BMJ article: Margaret McCartney speaks out about the crisis in the NHS

Margaret McCartney speaks out about the crises in the NHS

After reading this article, I couldn’t help thinking Margaret would have a great chance of zooming to the top if she wished to pursue politics instead of medicine. How wonderful if she could be our next Health Minister – or Prime Minister!

When crisis is the predictable outcome of poor policy making. McCartney M. BMJ 2018;360:k90

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‘Breast Cancer Screening -Better without mammograms?’

“Conclusions: The Dutch mammography screening programme seems to have little impact on the burden of advanced breast cancers, which suggests a marginal effect on breast cancer mortality. About half of screen detected breast cancers would represent over-diagnosis.”

Here is yet more evidence that more female citizens continue to be overdiagnosed (and overtreated) due to breast screening. Why is this allowed to continue if deaths related to over-diagnosed and over-treated cases exceed the number of deaths from breast cancer avoided by screening?

Breast Cancer Screening – Better without mammograms? Mette Kalager, BMJ Editorial.

BMJ 2017;359:j5625

Rapid response from Hazel Thornton, Honorary Visiting Fellow, Department of Health Sciences

Posted in Breast Cancer, breast screening, Campaigns, cancer, citizen safety, Compassion in healthcare, death, dying, harms, healthcare modernisation, informed consent, medicine's flaws, Over-medicalisation, overdiagnosis, overtreatment, personal autonomy, Public safety, Screening, Screening Mammography | Tagged , , , | Leave a comment

The ‘cancer drugs scandal’: decision-making and the need to involve patients at every level

When will there be the level of user involvement in healthcare necessary to ensure patients get the information they need to make the decisions they want? ‘Nothing about us without us’: patients need the opportunity to be included in multidisciplinary team meetings – a concept that has been trialled successfully in other countries.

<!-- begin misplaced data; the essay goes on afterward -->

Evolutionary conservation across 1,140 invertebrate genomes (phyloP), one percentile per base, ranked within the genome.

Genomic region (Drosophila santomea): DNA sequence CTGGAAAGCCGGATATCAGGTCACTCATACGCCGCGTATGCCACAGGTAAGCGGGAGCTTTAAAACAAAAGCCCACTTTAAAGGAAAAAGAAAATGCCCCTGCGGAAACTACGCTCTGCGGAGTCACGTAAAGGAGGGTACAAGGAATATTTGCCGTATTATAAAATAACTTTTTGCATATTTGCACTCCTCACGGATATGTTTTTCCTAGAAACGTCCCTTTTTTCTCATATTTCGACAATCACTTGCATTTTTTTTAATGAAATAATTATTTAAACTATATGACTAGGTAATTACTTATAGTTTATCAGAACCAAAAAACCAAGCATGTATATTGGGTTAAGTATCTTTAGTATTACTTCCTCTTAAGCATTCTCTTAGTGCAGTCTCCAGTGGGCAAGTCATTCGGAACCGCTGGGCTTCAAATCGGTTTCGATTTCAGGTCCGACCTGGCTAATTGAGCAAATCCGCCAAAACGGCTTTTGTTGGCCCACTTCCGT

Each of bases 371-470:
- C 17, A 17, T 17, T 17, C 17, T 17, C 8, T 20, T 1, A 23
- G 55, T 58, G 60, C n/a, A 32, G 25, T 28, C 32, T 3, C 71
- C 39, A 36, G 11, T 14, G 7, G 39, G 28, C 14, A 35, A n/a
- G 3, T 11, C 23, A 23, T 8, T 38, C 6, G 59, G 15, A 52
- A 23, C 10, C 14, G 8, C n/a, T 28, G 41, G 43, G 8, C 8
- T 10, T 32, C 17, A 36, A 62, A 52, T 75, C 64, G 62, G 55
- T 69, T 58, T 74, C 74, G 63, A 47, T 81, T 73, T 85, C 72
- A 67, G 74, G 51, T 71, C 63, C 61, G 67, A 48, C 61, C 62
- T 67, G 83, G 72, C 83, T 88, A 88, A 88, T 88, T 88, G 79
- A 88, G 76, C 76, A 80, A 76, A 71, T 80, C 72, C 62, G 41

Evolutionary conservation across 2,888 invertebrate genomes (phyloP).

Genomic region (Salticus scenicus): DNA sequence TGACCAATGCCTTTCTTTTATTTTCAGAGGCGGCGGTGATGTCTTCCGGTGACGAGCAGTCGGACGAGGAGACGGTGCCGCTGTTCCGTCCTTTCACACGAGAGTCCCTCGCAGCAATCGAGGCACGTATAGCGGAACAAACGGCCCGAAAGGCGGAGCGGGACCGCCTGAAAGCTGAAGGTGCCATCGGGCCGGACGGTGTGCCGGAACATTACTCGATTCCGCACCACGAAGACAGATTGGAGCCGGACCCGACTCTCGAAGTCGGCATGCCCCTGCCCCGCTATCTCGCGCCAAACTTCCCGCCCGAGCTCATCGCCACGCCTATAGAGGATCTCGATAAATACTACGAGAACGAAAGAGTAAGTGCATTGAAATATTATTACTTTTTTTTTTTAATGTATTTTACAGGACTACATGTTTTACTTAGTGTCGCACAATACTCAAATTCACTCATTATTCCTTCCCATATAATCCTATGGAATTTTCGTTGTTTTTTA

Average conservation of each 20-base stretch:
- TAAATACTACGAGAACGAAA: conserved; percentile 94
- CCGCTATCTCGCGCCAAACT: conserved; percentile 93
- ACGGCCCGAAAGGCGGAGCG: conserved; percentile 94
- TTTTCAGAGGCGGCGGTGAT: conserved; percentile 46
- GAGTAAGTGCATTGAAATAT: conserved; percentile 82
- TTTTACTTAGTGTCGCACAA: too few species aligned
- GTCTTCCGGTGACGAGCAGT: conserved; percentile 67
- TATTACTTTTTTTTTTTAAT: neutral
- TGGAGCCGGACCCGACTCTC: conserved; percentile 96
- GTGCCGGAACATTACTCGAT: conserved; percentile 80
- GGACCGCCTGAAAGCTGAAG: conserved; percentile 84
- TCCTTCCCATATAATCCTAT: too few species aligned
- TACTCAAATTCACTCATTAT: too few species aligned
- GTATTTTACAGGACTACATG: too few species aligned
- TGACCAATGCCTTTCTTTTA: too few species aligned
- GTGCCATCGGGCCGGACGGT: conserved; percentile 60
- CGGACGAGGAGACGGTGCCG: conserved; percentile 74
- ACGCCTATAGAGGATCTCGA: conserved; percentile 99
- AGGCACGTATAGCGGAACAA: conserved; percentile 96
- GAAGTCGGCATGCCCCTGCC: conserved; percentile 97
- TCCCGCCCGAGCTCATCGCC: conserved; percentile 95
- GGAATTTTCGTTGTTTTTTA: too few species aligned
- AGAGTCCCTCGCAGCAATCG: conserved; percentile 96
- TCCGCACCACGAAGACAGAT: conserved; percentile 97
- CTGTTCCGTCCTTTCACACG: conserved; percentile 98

Tessa Richards’ essay flags up issues that need resolving, rather than ignoring. Patients’ views and needs can transform healthcare. Patients are patient no more – the excuses are falling on deaf ears and it’s time for change. It all begins with respect – respecting patients as people.

The responses to the “cancer drugs scandal” must fully involve patients – an essay by Tessa Richards. BMJ 2017;359:j4956

1 Blennerhassett M. What cancer patient need. In: Baker MR (ed.) Modernising Cancer services. Oxford: radcliffe Medical press; 2002, p.158.

2 Nothing Personal, disturbing undercurrents in cancer care, Winn, Medical Journalists’ Association Open Book Award 2009. Radcliffe Medical Press, 2008.

Posted in Campaigns, cancer, cancer drugs, citizen safety, clinical trials, Compassion in healthcare, diagnoses, dignity in dying, dying, healthcare modernisation, information, informed consent, medicine's flaws, multidisciplinary team meetings (MTDs), openness, Over-medicalisation, overdiagnosis, overtreatment, palliative care, patient safety, patient/doctor communication, patient/public involvement, personal autonomy, Public safety, rarer and uncommon cancers, speaking out | Tagged , , , , , | Leave a comment

New cancer drugs, survival, and quality of life –

A retrospective cohort study in the bmj to determine the availability of data on overall survival and quality of life benefits of cancer drugs approved in Europe concluded that